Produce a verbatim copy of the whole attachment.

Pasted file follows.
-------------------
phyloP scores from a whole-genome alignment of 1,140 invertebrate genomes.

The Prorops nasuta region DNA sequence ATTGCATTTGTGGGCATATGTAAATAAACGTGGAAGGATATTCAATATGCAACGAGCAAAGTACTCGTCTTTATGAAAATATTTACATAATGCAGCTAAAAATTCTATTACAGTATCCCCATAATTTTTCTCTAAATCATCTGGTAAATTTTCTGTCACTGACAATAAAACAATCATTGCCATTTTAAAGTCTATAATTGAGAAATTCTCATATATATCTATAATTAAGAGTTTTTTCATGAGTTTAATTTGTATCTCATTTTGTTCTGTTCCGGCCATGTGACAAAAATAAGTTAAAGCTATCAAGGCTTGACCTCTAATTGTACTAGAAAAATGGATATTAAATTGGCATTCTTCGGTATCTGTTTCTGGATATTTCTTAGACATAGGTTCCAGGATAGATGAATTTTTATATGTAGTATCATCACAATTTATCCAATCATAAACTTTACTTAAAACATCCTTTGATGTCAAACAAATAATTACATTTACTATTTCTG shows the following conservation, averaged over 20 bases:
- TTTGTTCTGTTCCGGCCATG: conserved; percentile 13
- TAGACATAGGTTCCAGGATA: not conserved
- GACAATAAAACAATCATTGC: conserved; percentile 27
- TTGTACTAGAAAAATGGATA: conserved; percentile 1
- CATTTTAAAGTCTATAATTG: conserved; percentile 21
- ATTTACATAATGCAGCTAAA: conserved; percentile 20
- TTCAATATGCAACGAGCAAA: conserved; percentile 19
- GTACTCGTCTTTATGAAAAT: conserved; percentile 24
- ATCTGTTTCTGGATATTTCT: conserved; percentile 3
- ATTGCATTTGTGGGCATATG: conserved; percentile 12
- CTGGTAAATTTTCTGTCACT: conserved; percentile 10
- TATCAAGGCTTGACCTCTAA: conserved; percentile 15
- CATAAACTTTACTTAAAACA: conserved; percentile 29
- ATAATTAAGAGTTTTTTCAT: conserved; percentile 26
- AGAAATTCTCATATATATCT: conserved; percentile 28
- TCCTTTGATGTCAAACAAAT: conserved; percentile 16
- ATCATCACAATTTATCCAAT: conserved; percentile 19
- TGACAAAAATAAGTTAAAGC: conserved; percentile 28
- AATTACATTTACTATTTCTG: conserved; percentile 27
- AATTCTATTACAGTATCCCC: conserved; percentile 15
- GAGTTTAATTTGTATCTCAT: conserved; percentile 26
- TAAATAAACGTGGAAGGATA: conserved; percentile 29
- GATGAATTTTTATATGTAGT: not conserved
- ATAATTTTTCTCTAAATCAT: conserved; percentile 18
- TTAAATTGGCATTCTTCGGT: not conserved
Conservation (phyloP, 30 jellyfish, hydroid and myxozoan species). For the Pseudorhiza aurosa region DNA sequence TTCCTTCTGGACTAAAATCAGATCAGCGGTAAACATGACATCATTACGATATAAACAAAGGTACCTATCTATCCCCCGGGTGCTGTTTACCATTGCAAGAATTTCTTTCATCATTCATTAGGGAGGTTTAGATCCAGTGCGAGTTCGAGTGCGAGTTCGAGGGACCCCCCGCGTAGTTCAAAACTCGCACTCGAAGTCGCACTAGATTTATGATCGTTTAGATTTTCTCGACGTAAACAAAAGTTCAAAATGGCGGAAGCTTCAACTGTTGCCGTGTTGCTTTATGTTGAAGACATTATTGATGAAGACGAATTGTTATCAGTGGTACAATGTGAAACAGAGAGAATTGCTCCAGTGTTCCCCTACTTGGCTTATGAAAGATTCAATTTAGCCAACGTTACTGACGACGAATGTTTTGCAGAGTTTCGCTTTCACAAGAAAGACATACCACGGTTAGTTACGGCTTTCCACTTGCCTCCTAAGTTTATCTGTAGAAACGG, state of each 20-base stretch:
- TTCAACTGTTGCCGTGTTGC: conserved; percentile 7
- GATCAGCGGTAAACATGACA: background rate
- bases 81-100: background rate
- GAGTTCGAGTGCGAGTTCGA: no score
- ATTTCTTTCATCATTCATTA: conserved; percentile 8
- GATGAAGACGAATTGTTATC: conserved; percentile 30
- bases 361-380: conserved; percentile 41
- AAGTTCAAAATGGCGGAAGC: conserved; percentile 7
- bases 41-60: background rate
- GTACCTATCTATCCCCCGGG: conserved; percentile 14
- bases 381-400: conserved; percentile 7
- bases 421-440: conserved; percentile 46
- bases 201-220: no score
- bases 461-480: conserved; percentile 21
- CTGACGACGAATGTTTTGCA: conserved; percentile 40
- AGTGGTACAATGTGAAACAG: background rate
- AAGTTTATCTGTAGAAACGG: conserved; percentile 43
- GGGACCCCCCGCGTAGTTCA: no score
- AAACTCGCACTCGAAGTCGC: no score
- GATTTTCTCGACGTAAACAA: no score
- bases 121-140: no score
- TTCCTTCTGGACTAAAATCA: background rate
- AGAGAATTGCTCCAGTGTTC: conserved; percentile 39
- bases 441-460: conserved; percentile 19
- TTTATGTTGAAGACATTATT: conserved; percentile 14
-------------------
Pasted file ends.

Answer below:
phyloP scores from a whole-genome alignment of 1,140 invertebrate genomes.

The Prorops nasuta region DNA sequence ATTGCATTTGTGGGCATATGTAAATAAACGTGGAAGGATATTCAATATGCAACGAGCAAAGTACTCGTCTTTATGAAAATATTTACATAATGCAGCTAAAAATTCTATTACAGTATCCCCATAATTTTTCTCTAAATCATCTGGTAAATTTTCTGTCACTGACAATAAAACAATCATTGCCATTTTAAAGTCTATAATTGAGAAATTCTCATATATATCTATAATTAAGAGTTTTTTCATGAGTTTAATTTGTATCTCATTTTGTTCTGTTCCGGCCATGTGACAAAAATAAGTTAAAGCTATCAAGGCTTGACCTCTAATTGTACTAGAAAAATGGATATTAAATTGGCATTCTTCGGTATCTGTTTCTGGATATTTCTTAGACATAGGTTCCAGGATAGATGAATTTTTATATGTAGTATCATCACAATTTATCCAATCATAAACTTTACTTAAAACATCCTTTGATGTCAAACAAATAATTACATTTACTATTTCTG shows the following conservation, averaged over 20 bases:
- TTTGTTCTGTTCCGGCCATG: conserved; percentile 13
- TAGACATAGGTTCCAGGATA: not conserved
- GACAATAAAACAATCATTGC: conserved; percentile 27
- TTGTACTAGAAAAATGGATA: conserved; percentile 1
- CATTTTAAAGTCTATAATTG: conserved; percentile 21
- ATTTACATAATGCAGCTAAA: conserved; percentile 20
- TTCAATATGCAACGAGCAAA: conserved; percentile 19
- GTACTCGTCTTTATGAAAAT: conserved; percentile 24
- ATCTGTTTCTGGATATTTCT: conserved; percentile 3
- ATTGCATTTGTGGGCATATG: conserved; percentile 12
- CTGGTAAATTTTCTGTCACT: conserved; percentile 10
- TATCAAGGCTTGACCTCTAA: conserved; percentile 15
- CATAAACTTTACTTAAAACA: conserved; percentile 29
- ATAATTAAGAGTTTTTTCAT: conserved; percentile 26
- AGAAATTCTCATATATATCT: conserved; percentile 28
- TCCTTTGATGTCAAACAAAT: conserved; percentile 16
- ATCATCACAATTTATCCAAT: conserved; percentile 19
- TGACAAAAATAAGTTAAAGC: conserved; percentile 28
- AATTACATTTACTATTTCTG: conserved; percentile 27
- AATTCTATTACAGTATCCCC: conserved; percentile 15
- GAGTTTAATTTGTATCTCAT: conserved; percentile 26
- TAAATAAACGTGGAAGGATA: conserved; percentile 29
- GATGAATTTTTATATGTAGT: not conserved
- ATAATTTTTCTCTAAATCAT: conserved; percentile 18
- TTAAATTGGCATTCTTCGGT: not conserved
Conservation (phyloP, 30 jellyfish, hydroid and myxozoan species). For the Pseudorhiza aurosa region DNA sequence TTCCTTCTGGACTAAAATCAGATCAGCGGTAAACATGACATCATTACGATATAAACAAAGGTACCTATCTATCCCCCGGGTGCTGTTTACCATTGCAAGAATTTCTTTCATCATTCATTAGGGAGGTTTAGATCCAGTGCGAGTTCGAGTGCGAGTTCGAGGGACCCCCCGCGTAGTTCAAAACTCGCACTCGAAGTCGCACTAGATTTATGATCGTTTAGATTTTCTCGACGTAAACAAAAGTTCAAAATGGCGGAAGCTTCAACTGTTGCCGTGTTGCTTTATGTTGAAGACATTATTGATGAAGACGAATTGTTATCAGTGGTACAATGTGAAACAGAGAGAATTGCTCCAGTGTTCCCCTACTTGGCTTATGAAAGATTCAATTTAGCCAACGTTACTGACGACGAATGTTTTGCAGAGTTTCGCTTTCACAAGAAAGACATACCACGGTTAGTTACGGCTTTCCACTTGCCTCCTAAGTTTATCTGTAGAAACGG, state of each 20-base stretch:
- TTCAACTGTTGCCGTGTTGC: conserved; percentile 7
- GATCAGCGGTAAACATGACA: background rate
- bases 81-100: background rate
- GAGTTCGAGTGCGAGTTCGA: no score
- ATTTCTTTCATCATTCATTA: conserved; percentile 8
- GATGAAGACGAATTGTTATC: conserved; percentile 30
- bases 361-380: conserved; percentile 41
- AAGTTCAAAATGGCGGAAGC: conserved; percentile 7
- bases 41-60: background rate
- GTACCTATCTATCCCCCGGG: conserved; percentile 14
- bases 381-400: conserved; percentile 7
- bases 421-440: conserved; percentile 46
- bases 201-220: no score
- bases 461-480: conserved; percentile 21
- CTGACGACGAATGTTTTGCA: conserved; percentile 40
- AGTGGTACAATGTGAAACAG: background rate
- AAGTTTATCTGTAGAAACGG: conserved; percentile 43
- GGGACCCCCCGCGTAGTTCA: no score
- AAACTCGCACTCGAAGTCGC: no score
- GATTTTCTCGACGTAAACAA: no score
- bases 121-140: no score
- TTCCTTCTGGACTAAAATCA: background rate
- AGAGAATTGCTCCAGTGTTC: conserved; percentile 39
- bases 441-460: conserved; percentile 19
- TTTATGTTGAAGACATTATT: conserved; percentile 14